Peach State

Peach State

Things can get confusing at times. You may have noticed that, I’m sure. Take for example, the Georgia License Plates and other State items where the State nickname is shown: The Peach State. And, yes, that is referred to as the State’s nickname. When I voted the other day they gave me a little sticker to put on my shirt to let everyone know I was a “Peach State” voter. I actually was a little embarrassed to let anyone know I voted for any of the riff- raft we have so I did not put it on.

It will soon be peach picking time in Georgia. I just bet the boxes have been ordered, the equipment oiled and greased and adjusted in the packing sheds. Contracts are being secured and key positions are being filled. Now, they just need to avoid that late freeze!

And, it may be a surprise to learn that peaches are not native to the US but in fact were brought here from China via Europe! This Chinese influx did not just recently get started and we have ingrained their influence into the fabric of our society! Every time we enjoy a peach, we owe it to the Chinese! And, China is the world’s largest producer of peaches.

To make the subject of peaches and the “Peach State” nick name even more confusing, Georgia is not the largest producer of peaches in the US. Not by a long spit of a peach seed. California is tops in production of peaches and the latest production figures I found said they produced 713,000 tons while South Carolina produced 95,000 tons and Georgia as a distant third with 36,000 tons. Georgia has about 1/20th of the California production of peaches. So you can see how misleading the Peach State name on our stuff could be.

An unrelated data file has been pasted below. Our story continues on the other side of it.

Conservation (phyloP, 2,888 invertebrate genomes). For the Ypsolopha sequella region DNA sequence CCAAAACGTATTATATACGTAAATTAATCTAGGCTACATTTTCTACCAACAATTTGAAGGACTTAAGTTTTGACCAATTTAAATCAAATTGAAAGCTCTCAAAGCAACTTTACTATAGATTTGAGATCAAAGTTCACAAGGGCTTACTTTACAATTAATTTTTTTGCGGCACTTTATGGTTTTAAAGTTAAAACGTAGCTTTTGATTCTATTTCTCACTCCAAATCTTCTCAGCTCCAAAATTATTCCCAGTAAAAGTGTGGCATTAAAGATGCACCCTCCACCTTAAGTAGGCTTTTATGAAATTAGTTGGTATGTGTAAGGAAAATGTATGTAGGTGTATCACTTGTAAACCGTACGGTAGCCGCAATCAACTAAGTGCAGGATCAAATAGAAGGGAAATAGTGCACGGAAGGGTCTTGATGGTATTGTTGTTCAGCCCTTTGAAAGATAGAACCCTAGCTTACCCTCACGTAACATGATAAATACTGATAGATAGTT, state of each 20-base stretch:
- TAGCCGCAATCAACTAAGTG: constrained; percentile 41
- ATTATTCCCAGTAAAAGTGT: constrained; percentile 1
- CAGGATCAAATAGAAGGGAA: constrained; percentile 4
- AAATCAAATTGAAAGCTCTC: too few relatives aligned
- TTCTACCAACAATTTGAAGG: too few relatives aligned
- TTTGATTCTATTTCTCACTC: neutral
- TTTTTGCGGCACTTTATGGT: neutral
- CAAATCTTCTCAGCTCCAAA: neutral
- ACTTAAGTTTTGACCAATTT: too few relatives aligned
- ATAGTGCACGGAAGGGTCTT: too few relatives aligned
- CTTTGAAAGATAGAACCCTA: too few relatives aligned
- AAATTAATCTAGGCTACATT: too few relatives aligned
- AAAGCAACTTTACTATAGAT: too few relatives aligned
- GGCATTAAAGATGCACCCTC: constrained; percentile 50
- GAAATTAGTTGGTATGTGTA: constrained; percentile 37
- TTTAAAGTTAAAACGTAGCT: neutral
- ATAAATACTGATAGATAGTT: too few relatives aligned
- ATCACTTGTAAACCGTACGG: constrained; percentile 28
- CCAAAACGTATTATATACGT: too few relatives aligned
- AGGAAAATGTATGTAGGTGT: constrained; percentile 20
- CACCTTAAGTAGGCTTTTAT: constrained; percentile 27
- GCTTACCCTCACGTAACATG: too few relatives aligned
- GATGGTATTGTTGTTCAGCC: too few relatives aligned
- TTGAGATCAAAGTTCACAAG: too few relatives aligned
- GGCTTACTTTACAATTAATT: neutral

California is referred to as the Golden State but produces more peaches than Georgia which calls itself the Peach State and Georgia produces fewer peaches than South Carolina which calls itself the Palmetto State. Georgia was the site of the first US gold rush so why wasn’t Georgia called the Golden State and California could rightly call itself the Peach State? Today, at Publix, they had peaches from Chile. I could not bring myself to buy any. I really prefer the peaches from Lane or Pearson or some other Peach County orchard. The Dickey peaches are pretty good, too.

Dickey packing shed in Musella is in operation after all these years and I usually get there once or twice a summer. I worked there one or two summers as well as a couple of the others near Fort Valley.
Some info says that the State Legislature was convinced to adopt the Peach State nickname because Georgia has the best peaches, not necessarily the most. I would not argue with the fact that we have better peaches than California. This convincing, though, may have been done by a few big peach growers who also were heavy political contributors. Hopefully that has cleared all of that up for the reader.

Just for the record, the UGA Center for Agribusiness & Economic Development does not list peaches in the top 10 of Georgia’s Commodities. Blueberries out- rank peaches in sales. Chickens are the top agriculture item. Beef is second. Cotton is the top crop. Peanut and pecans are high on the list. I believe Georgia is the leading producer of pecans, whether you call them P-Cons or P-Cans. Nice that we don’t have that pronunciation problem with peaches. Everyone seems to pronounce peaches the same.